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Energy independence: Public support is needed to meet future energy needs

Rapid oil and gas development in new areas of the country has bred mistrust and misunderstanding of many energy companies. Finding common ground and getting past hyperbole will be the key to future development, energy executives and environmentalists agree.
by Paul Monies Modified: October 6, 2012 at 12:17 am •  Published: October 8, 2012

Future development of oil and gas plays across the United States depends on the energy sector maintaining its “social license to operate,” industry executives and environmentalists said at recent energy conferences in Oklahoma City.

Bill Whitsitt, executive vice president for public affairs at Devon Energy Corp., said technology advances in hydraulic fracturing and horizontal drilling opened areas of the country that haven't had much experience with oil and gas drilling. That has led to increased scrutiny of industry practices for drilling, water use, noise and emissions.

“We have to understand that there are real, legitimate concerns that are raised and we cannot appear to be dismissive,” Whitsitt said Sept. 25 at the Southern States Energy Board annual meeting in Oklahoma City. “We have to be responsive and make sure we are addressing every one of those concerns. Otherwise we risk losing that social license to operate, losing the ability to get permits because the fear factor is too great.”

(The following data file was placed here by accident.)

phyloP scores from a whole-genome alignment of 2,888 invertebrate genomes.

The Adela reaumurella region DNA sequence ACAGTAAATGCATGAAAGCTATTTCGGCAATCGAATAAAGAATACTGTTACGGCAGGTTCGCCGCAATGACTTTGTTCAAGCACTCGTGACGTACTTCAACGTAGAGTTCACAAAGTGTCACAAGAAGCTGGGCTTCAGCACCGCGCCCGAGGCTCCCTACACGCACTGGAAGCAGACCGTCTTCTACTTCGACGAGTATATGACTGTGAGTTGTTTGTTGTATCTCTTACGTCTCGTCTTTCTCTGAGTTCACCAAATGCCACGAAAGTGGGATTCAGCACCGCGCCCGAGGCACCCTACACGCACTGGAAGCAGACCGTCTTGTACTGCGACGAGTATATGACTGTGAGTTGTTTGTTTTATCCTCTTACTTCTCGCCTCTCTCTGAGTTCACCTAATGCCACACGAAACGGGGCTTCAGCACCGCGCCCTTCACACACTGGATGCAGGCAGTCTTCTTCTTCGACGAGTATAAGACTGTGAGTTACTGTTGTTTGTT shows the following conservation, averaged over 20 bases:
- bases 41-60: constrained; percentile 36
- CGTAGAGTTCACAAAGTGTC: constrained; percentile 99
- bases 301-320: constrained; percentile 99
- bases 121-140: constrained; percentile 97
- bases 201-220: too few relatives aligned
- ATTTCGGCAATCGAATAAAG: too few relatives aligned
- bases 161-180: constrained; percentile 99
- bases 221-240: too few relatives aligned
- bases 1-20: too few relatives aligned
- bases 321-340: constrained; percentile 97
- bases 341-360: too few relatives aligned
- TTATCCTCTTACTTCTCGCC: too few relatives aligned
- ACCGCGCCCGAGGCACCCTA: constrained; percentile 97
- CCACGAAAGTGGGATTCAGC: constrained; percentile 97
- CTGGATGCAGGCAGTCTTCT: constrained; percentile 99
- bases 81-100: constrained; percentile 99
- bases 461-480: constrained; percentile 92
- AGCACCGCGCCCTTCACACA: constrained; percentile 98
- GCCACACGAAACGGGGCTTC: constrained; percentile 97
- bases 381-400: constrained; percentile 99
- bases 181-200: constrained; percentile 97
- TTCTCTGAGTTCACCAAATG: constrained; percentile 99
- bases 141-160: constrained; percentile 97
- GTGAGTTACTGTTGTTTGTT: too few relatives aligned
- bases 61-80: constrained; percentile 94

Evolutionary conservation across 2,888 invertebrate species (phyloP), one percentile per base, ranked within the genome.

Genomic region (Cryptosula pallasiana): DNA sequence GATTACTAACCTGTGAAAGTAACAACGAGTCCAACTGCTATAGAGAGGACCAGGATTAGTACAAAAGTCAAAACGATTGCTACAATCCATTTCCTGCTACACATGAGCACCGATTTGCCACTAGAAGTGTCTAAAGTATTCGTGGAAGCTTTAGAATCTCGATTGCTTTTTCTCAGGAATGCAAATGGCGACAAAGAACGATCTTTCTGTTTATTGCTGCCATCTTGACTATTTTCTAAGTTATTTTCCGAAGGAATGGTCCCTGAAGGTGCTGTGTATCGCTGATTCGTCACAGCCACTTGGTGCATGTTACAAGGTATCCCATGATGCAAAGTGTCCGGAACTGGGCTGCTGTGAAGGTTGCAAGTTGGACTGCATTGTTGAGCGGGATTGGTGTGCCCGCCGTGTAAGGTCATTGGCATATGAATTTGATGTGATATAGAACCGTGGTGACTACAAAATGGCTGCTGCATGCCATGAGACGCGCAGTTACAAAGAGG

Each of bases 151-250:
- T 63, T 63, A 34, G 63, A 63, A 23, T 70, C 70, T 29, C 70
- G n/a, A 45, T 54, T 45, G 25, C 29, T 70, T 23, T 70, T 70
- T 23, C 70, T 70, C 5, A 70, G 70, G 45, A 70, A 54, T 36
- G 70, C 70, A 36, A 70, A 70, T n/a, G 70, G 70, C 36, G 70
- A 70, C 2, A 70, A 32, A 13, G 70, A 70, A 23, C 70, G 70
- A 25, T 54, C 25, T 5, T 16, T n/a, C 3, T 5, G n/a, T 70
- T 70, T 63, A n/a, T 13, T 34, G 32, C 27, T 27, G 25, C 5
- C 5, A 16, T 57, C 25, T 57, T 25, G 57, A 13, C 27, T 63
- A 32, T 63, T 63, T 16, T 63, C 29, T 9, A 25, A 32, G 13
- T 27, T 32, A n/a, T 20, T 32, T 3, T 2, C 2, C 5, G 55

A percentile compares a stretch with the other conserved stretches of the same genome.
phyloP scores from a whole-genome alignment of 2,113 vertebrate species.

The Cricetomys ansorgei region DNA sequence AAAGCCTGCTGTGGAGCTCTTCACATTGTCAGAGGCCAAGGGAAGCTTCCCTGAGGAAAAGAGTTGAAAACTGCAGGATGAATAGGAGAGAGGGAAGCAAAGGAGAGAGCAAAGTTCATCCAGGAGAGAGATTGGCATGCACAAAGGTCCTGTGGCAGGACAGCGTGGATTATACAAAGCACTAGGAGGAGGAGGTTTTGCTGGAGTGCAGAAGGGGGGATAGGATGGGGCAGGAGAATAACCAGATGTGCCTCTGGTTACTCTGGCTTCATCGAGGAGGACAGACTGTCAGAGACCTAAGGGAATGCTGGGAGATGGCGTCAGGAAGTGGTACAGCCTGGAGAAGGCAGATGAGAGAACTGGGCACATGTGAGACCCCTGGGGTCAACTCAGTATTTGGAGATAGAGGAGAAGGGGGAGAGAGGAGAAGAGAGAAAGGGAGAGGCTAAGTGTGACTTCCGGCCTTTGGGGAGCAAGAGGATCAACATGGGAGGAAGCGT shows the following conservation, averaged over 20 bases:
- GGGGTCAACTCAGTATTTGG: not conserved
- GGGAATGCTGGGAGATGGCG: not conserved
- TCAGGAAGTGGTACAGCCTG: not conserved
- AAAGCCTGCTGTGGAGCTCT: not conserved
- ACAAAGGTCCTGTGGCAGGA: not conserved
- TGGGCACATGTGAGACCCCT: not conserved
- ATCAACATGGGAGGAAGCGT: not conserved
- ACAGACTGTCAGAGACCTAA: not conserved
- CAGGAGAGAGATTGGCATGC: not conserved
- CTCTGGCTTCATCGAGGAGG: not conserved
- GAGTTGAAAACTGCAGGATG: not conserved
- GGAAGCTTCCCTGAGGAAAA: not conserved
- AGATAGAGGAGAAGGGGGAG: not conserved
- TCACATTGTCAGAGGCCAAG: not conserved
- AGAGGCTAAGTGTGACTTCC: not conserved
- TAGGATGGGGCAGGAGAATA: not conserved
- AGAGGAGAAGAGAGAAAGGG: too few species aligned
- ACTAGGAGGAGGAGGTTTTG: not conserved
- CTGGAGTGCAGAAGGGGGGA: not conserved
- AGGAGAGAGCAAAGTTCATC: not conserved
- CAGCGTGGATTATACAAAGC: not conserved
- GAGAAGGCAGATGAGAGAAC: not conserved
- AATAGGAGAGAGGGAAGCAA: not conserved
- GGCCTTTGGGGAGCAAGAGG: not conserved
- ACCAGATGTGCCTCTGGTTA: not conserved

Whitsitt said the term “fracking” is increasingly being used by those outside the energy industry as a shorthand way to describe all oil and gas development, not just the specific process of perforating wells and injecting fluid for breaking apart shale to release oil or natural gas.

Tom Price, senior vice president of corporate development and government relations at Chesapeake Energy Corp., said discussions over energy development and the environment have taken on the divisive tenor of partisan politics.

“In many ways, the polarization we see in the political arena is not a whole lot different than what we see in the energy and environmental arena,” Price said last week at the Governor's Energy Conference in Oklahoma City. “In most cases, we're talking past each other.”

Much of the backlash over fracking has come from the expansion of oil and gas development in the last decade, said Mark Brownstein, chief counsel of the Environmental Defense Fund's energy program.

“Even in communities where drilling has historically gone on, it is much more intense than it used to be: Many more trucks, many more rigs, many more workers, many of whom come from outside the community,” Brownstein said at the Governor's Energy Conference. “All of these things serve to create a perception on the part of the community that they are perhaps under siege, and that is an anxiety.”

Robert Jones, senior vice president with Keystone pipeline operator TransCanada Corp., said incidents from refinery fires to spills and well blowouts affect public perception about operators across the energy sector.

“I do agree we need to improve, because the public expects us to improve,” Jones said at the Southern States Energy Board meeting. “The challenge we have is we need to get the story out that we are improving. The safest way to do things is the right way to do it, and typically it's the right economic reason to do something. Nobody builds a pipeline to fail.”

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by Paul Monies
Energy Reporter
Paul Monies is an energy reporter for The Oklahoman. He has worked at newspapers in Texas and Missouri and most recently was a data journalist for USA Today in the Washington D.C. area. Monies also spent nine years as a business reporter and...
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